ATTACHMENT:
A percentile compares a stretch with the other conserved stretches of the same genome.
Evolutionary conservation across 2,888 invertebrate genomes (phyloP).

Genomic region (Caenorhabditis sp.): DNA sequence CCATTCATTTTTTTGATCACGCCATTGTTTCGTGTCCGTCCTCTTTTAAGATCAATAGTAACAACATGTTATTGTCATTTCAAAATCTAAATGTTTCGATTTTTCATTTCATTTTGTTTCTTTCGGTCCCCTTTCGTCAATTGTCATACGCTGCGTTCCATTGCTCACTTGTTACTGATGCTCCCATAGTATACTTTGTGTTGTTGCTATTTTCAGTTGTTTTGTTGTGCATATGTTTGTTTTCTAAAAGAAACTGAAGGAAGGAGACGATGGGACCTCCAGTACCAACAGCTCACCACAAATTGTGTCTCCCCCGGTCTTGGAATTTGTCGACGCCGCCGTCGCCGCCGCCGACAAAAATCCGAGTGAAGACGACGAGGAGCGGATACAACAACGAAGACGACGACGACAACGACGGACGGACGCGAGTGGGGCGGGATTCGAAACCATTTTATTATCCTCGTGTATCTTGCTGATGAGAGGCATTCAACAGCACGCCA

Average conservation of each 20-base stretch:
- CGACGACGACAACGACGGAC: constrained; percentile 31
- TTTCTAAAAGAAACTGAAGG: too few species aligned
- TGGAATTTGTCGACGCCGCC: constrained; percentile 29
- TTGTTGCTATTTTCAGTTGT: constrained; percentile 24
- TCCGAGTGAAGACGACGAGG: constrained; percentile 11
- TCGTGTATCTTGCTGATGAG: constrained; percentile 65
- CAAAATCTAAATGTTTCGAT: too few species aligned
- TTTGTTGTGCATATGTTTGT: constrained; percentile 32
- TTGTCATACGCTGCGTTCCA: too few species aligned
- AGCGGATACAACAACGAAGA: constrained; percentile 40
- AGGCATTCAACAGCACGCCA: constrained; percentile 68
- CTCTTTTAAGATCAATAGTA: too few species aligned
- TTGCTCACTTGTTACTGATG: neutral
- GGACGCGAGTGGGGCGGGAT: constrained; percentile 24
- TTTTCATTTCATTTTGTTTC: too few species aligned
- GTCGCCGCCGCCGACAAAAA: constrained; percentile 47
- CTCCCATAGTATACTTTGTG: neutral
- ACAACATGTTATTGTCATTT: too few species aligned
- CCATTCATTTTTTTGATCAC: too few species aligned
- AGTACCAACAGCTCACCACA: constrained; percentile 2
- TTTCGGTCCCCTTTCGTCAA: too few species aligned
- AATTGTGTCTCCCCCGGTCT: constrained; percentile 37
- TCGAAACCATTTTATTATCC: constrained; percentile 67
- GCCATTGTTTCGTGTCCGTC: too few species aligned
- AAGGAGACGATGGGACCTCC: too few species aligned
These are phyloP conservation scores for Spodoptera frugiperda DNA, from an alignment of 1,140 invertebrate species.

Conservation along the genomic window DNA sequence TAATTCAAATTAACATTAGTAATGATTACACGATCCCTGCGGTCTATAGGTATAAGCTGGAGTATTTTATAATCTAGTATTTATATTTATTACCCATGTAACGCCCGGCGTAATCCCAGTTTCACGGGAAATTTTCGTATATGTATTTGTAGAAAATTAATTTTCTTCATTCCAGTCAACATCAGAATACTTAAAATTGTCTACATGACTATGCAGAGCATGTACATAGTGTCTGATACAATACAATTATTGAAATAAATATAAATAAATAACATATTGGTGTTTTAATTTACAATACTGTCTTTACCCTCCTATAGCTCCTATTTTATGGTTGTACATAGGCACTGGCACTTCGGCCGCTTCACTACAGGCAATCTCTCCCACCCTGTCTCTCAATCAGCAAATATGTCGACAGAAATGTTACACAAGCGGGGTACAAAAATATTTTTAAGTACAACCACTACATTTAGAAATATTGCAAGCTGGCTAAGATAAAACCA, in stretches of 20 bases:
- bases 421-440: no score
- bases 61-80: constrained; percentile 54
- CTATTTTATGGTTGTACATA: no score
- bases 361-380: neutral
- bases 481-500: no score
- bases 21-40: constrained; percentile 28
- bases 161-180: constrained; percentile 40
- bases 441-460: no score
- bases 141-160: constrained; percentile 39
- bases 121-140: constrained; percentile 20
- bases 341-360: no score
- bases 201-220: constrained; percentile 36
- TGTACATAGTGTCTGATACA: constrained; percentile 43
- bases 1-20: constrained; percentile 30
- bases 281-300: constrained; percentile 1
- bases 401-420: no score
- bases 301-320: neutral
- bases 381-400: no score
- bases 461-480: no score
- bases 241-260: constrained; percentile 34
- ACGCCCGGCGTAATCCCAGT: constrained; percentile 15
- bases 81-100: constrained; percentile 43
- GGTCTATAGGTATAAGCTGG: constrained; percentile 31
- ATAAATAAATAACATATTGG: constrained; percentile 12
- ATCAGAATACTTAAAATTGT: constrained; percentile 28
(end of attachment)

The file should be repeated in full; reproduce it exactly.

A percentile compares a stretch with the other conserved stretches of the same genome.
Evolutionary conservation across 2,888 invertebrate genomes (phyloP).

Genomic region (Caenorhabditis sp.): DNA sequence CCATTCATTTTTTTGATCACGCCATTGTTTCGTGTCCGTCCTCTTTTAAGATCAATAGTAACAACATGTTATTGTCATTTCAAAATCTAAATGTTTCGATTTTTCATTTCATTTTGTTTCTTTCGGTCCCCTTTCGTCAATTGTCATACGCTGCGTTCCATTGCTCACTTGTTACTGATGCTCCCATAGTATACTTTGTGTTGTTGCTATTTTCAGTTGTTTTGTTGTGCATATGTTTGTTTTCTAAAAGAAACTGAAGGAAGGAGACGATGGGACCTCCAGTACCAACAGCTCACCACAAATTGTGTCTCCCCCGGTCTTGGAATTTGTCGACGCCGCCGTCGCCGCCGCCGACAAAAATCCGAGTGAAGACGACGAGGAGCGGATACAACAACGAAGACGACGACGACAACGACGGACGGACGCGAGTGGGGCGGGATTCGAAACCATTTTATTATCCTCGTGTATCTTGCTGATGAGAGGCATTCAACAGCACGCCA

Average conservation of each 20-base stretch:
- CGACGACGACAACGACGGAC: constrained; percentile 31
- TTTCTAAAAGAAACTGAAGG: too few species aligned
- TGGAATTTGTCGACGCCGCC: constrained; percentile 29
- TTGTTGCTATTTTCAGTTGT: constrained; percentile 24
- TCCGAGTGAAGACGACGAGG: constrained; percentile 11
- TCGTGTATCTTGCTGATGAG: constrained; percentile 65
- CAAAATCTAAATGTTTCGAT: too few species aligned
- TTTGTTGTGCATATGTTTGT: constrained; percentile 32
- TTGTCATACGCTGCGTTCCA: too few species aligned
- AGCGGATACAACAACGAAGA: constrained; percentile 40
- AGGCATTCAACAGCACGCCA: constrained; percentile 68
- CTCTTTTAAGATCAATAGTA: too few species aligned
- TTGCTCACTTGTTACTGATG: neutral
- GGACGCGAGTGGGGCGGGAT: constrained; percentile 24
- TTTTCATTTCATTTTGTTTC: too few species aligned
- GTCGCCGCCGCCGACAAAAA: constrained; percentile 47
- CTCCCATAGTATACTTTGTG: neutral
- ACAACATGTTATTGTCATTT: too few species aligned
- CCATTCATTTTTTTGATCAC: too few species aligned
- AGTACCAACAGCTCACCACA: constrained; percentile 2
- TTTCGGTCCCCTTTCGTCAA: too few species aligned
- AATTGTGTCTCCCCCGGTCT: constrained; percentile 37
- TCGAAACCATTTTATTATCC: constrained; percentile 67
- GCCATTGTTTCGTGTCCGTC: too few species aligned
- AAGGAGACGATGGGACCTCC: too few species aligned
These are phyloP conservation scores for Spodoptera frugiperda DNA, from an alignment of 1,140 invertebrate species.

Conservation along the genomic window DNA sequence TAATTCAAATTAACATTAGTAATGATTACACGATCCCTGCGGTCTATAGGTATAAGCTGGAGTATTTTATAATCTAGTATTTATATTTATTACCCATGTAACGCCCGGCGTAATCCCAGTTTCACGGGAAATTTTCGTATATGTATTTGTAGAAAATTAATTTTCTTCATTCCAGTCAACATCAGAATACTTAAAATTGTCTACATGACTATGCAGAGCATGTACATAGTGTCTGATACAATACAATTATTGAAATAAATATAAATAAATAACATATTGGTGTTTTAATTTACAATACTGTCTTTACCCTCCTATAGCTCCTATTTTATGGTTGTACATAGGCACTGGCACTTCGGCCGCTTCACTACAGGCAATCTCTCCCACCCTGTCTCTCAATCAGCAAATATGTCGACAGAAATGTTACACAAGCGGGGTACAAAAATATTTTTAAGTACAACCACTACATTTAGAAATATTGCAAGCTGGCTAAGATAAAACCA, in stretches of 20 bases:
- bases 421-440: no score
- bases 61-80: constrained; percentile 54
- CTATTTTATGGTTGTACATA: no score
- bases 361-380: neutral
- bases 481-500: no score
- bases 21-40: constrained; percentile 28
- bases 161-180: constrained; percentile 40
- bases 441-460: no score
- bases 141-160: constrained; percentile 39
- bases 121-140: constrained; percentile 20
- bases 341-360: no score
- bases 201-220: constrained; percentile 36
- TGTACATAGTGTCTGATACA: constrained; percentile 43
- bases 1-20: constrained; percentile 30
- bases 281-300: constrained; percentile 1
- bases 401-420: no score
- bases 301-320: neutral
- bases 381-400: no score
- bases 461-480: no score
- bases 241-260: constrained; percentile 34
- ACGCCCGGCGTAATCCCAGT: constrained; percentile 15
- bases 81-100: constrained; percentile 43
- GGTCTATAGGTATAAGCTGG: constrained; percentile 31
- ATAAATAAATAACATATTGG: constrained; percentile 12
- ATCAGAATACTTAAAATTGT: constrained; percentile 28